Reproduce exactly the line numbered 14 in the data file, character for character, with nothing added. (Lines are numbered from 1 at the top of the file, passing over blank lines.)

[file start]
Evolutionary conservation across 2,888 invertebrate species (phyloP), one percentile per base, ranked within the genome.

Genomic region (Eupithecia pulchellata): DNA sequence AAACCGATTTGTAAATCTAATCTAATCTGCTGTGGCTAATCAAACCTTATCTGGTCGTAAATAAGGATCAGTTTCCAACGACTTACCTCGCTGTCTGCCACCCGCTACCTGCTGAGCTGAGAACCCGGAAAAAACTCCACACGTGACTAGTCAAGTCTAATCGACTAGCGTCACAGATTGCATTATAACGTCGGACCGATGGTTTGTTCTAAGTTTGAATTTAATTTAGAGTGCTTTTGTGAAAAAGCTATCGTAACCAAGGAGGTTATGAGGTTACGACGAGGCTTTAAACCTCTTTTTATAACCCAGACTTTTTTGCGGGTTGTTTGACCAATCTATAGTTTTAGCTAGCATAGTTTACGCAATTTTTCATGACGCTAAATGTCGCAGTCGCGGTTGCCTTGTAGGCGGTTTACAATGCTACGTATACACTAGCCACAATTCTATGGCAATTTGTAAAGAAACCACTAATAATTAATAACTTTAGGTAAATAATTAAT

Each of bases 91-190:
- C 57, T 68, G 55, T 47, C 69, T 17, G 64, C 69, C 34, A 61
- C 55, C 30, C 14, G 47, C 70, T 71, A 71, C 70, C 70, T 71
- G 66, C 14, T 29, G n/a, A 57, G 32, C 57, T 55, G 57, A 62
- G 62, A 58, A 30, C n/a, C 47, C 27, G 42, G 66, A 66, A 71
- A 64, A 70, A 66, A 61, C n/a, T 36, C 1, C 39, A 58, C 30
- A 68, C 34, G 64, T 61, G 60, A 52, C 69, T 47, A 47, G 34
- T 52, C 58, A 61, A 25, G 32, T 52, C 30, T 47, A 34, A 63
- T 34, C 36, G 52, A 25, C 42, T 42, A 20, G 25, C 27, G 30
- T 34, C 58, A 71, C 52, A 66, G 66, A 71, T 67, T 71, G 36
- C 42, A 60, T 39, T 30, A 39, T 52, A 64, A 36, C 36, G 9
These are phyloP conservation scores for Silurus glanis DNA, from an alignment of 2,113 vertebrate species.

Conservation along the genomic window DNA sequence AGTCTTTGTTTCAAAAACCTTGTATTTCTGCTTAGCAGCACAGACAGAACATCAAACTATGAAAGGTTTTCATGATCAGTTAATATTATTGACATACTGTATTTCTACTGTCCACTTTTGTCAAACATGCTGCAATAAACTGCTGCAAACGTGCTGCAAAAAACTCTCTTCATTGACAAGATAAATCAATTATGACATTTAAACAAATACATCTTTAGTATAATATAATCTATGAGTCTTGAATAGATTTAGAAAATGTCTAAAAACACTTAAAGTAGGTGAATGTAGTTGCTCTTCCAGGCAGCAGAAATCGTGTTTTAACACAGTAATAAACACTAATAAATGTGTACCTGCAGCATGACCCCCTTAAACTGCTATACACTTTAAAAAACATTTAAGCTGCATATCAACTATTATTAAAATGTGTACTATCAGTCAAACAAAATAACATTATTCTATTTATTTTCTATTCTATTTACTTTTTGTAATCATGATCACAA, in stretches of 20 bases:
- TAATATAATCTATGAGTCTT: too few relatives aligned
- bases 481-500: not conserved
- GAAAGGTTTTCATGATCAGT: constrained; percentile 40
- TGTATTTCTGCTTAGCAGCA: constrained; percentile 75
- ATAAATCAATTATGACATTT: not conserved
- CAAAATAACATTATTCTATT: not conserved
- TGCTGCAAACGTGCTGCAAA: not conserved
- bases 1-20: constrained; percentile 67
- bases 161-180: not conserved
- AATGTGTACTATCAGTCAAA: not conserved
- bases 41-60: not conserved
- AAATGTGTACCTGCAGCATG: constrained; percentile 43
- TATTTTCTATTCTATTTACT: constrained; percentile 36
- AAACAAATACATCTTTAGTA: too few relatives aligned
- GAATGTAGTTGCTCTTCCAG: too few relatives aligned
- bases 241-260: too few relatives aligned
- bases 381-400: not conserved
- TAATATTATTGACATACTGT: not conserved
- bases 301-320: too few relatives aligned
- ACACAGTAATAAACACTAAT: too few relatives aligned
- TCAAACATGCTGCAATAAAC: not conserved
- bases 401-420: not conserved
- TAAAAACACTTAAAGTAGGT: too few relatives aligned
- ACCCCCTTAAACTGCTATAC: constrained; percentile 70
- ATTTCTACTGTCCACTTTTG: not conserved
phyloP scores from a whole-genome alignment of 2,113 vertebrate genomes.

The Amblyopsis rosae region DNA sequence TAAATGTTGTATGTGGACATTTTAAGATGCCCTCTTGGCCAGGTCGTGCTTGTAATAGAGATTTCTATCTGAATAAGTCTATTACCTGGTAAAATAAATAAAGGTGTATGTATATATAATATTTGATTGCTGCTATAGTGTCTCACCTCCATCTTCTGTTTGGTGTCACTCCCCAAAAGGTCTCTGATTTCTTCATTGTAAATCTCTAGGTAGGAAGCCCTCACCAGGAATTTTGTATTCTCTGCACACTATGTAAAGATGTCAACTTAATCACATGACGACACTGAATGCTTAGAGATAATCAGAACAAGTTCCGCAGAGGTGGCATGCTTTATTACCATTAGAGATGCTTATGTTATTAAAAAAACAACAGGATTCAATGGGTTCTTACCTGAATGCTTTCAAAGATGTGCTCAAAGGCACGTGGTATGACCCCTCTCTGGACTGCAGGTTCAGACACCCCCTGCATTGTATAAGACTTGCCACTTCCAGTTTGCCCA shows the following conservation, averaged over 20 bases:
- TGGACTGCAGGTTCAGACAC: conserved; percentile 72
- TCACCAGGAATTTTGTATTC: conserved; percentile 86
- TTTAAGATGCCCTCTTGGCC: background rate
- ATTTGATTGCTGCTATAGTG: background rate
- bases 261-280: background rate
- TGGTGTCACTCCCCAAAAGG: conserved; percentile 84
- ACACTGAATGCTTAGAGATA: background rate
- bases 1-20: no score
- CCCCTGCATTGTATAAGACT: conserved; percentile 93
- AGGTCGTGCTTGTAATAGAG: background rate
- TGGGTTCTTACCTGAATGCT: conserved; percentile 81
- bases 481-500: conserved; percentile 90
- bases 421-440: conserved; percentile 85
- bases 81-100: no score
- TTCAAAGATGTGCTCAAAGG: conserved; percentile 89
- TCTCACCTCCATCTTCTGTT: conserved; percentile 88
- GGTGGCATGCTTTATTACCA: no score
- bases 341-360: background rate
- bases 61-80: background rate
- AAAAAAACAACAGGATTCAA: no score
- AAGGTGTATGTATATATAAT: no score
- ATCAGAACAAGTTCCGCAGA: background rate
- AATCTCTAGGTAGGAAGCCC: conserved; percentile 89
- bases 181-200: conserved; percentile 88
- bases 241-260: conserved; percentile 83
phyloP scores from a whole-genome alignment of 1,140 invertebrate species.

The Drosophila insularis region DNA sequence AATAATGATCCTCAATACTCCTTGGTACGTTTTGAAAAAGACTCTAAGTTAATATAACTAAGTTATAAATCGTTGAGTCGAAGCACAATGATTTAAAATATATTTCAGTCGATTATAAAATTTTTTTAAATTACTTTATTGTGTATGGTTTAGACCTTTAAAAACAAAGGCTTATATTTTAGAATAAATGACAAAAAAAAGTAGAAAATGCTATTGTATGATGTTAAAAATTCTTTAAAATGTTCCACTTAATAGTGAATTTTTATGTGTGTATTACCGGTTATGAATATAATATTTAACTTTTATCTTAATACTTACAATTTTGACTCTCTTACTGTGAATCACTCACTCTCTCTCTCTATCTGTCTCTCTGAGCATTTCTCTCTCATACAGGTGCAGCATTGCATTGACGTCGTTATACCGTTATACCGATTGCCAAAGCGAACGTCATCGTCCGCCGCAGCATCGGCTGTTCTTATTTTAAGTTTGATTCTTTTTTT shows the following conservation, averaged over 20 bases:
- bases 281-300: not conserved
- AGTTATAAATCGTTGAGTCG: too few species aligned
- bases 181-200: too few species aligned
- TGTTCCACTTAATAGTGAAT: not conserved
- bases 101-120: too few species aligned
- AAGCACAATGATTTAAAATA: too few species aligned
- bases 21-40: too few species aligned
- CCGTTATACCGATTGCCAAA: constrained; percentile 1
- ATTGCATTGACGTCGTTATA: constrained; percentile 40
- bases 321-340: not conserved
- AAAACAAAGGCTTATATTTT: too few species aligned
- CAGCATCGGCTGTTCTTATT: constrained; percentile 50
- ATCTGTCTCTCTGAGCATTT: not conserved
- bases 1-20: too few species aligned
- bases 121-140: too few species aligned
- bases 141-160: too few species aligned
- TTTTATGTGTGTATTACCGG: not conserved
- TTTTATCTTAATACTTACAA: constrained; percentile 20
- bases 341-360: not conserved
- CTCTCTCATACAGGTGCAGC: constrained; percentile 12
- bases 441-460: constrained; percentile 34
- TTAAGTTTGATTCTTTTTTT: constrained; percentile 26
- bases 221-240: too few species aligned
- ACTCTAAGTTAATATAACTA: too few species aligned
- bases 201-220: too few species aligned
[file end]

These are phyloP conservation scores for Silurus glanis DNA, from an alignment of 2,113 vertebrate species.